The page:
over Bristol Bay, with better chances of light rain further south
along the Alaska Peninsula. As that low moves northward into the
Gulf, increasing chances of precipitation are expected across
Bristol Bay and the lower Kuskokwim valley. With cold air much
more entrenched, light snow will be likely on Thursday for
interior Bristol Bay and the lower Kuskokwim valley, with light
rain along the coast.

Temperatures across the Kuskokwim Delta are expected to fall 10 to
15 degrees per day the next couple days with the intrusion of the
polar air mass. The lower Kuskokwim valley, already fairly cold
near Sleetmute, will feature temperatures falling 5 to 10 degrees
per day, while that cold air takes a bit longer to move into
Bristol Bay. This is because the core of the coldest air will stay
to the west and largely miss Bristol Bay until later in the week.

&&

Short term forecast Bering Sea/Aleutians (days 1 through 3:
tonight through thursday)...

A North Pacific low that is rapidly strengthening well south of
Dutch Harbor will approach the Alaska Peninsula and eastern
Aleutians tonight into Tuesday. Rain and strong winds along the
northern periphery of the low will impact that region Tuesday and
Wednesday. The low will then drift northeastward into the Gulf on
Thursday. Behind this low, an outbreak of polar air will race
southward across the Bering starting late in the day Wednesday,
reaching the Aleutians on Thursday. This much colder air is likely
to produce snow squalls over a large portion of the Bering Sea,
including the pribilofs, though accumulations with any one squall will
be minimal. A secondary low will develop near Cape Newenham
Thursday afternoon, helping draw some of the cold air eastward
into the Alaska Peninsula, along with producing snow of its own.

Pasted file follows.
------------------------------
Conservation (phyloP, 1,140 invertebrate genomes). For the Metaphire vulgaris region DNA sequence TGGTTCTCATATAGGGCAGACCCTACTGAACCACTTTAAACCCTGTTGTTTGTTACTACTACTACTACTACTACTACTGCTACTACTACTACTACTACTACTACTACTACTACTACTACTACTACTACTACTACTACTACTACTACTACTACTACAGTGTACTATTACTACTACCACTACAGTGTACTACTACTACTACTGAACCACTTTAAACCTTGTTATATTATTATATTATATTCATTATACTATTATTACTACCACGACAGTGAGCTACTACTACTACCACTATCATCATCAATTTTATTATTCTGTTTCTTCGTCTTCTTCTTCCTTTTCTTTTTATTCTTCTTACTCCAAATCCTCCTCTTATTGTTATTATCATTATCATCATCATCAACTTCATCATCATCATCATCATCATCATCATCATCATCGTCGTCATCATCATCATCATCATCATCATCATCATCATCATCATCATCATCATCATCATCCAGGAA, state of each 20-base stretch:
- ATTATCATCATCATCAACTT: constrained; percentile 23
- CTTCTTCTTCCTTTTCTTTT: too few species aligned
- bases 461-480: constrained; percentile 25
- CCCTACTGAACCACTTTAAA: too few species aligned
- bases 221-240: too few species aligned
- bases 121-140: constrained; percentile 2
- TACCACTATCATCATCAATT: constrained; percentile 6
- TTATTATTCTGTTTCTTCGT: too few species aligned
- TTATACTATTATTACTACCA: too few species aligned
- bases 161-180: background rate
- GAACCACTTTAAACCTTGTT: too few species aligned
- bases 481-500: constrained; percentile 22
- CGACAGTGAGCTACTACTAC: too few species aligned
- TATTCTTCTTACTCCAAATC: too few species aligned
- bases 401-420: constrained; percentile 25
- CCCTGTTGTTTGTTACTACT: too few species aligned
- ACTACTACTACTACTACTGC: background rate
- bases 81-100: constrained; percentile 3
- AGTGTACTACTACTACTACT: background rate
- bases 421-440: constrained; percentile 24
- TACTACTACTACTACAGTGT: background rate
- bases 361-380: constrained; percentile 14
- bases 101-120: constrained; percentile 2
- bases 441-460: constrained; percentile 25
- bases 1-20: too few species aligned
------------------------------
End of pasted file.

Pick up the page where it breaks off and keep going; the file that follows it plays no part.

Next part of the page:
The primary hazard from this low, in addition to the cold air and
strong winds, will be heavy freezing spray, especially along the
coast of the Kuskokwim Delta and Nunivak Island. Over the open
waters in the area between Nunivak Island, St. Matthew island, and
the pribilofs, localized blizzard conditions will be possible in
any snow squalls Thursday afternoon and evening.

&&

Marine (days 3 through 5)...
from Wednesday night through Saturday, winds in the western and
central Gulf will generally remain 30 knots or less. Localized
gales are possible at time from southern Cook Inlet, across the
Barren Islands through shelikof straits as troughs and fronts
rotate through with brief periods of gales also possible along the
barrier jet region of the northern Gulf Coast. Northeasterly
gales are expected to persist over the northern Bering near Saint
Matthew Island Wednesday night through Friday and along portions
of the Kuskokwim Delta coast through Thursday. Winds across the
remainder of the Bering, Aleutians and near the Alaska Peninsula
are expected to generally remain 30 knots or less into Saturday.
A shift to a significantly stormier pattern is likely Sunday
through the middle of next week.

&&

Long term forecast (days 3 through 7)...
by Thursday afternoon, the upper level pattern will have
progressed to a large double centered upper level low stretched
across much of the area. The colder upper level low center off of
the Kuskokwim Delta coast will rotate to the south then east and
into Bristol Bay through Friday, while the warmer upper level low
to the southeast of Kodiak Island lifts northeast into the
central Gulf as it continues to weaken. By Friday afternoon the
Gulf low will dissipate into an open trough and frontal system
stretched across the northern Gulf Coast with the low over
Bristol Bay becoming the dominant circulation.

The next North Pacific frontal system will track into the far
southern Gulf Friday afternoon and evening and then continue to
the northeast into the eastern Gulf Friday night through Saturday
to be followed by an additional frontal wave following a similar
track Saturday night and Sunday. Meanwhile, the low over Bristol
Bay will move slowly to the northeast sliding onshore over the
Kuskokwim Delta Saturday through Saturday night with several
associated frontal bands and troughs rotating through southwest
Alaska late Thursday night through Sunday morning. The upper low
will open to a trough and lift northeast into interior Alaska
Sunday and Sunday night swinging a shortwave trough through
Southeast Alaska.

A strong westerly jet stream will push in south of the Aleutians
Sunday and Monday then strengthen through the middle of next week.
This pattern shift will open the door for a series of strong, fast
moving systems tracking in from the west along the Aleutian chain
and pushing progressively further east into southern Alaska and
the Gulf.

&&

Afc watches/warnings/advisories...
public...none.
Marine...gale 131 132 138 150 155 165 170 173 174 176.
Storm 172.
Fire weather...none.

&&
$$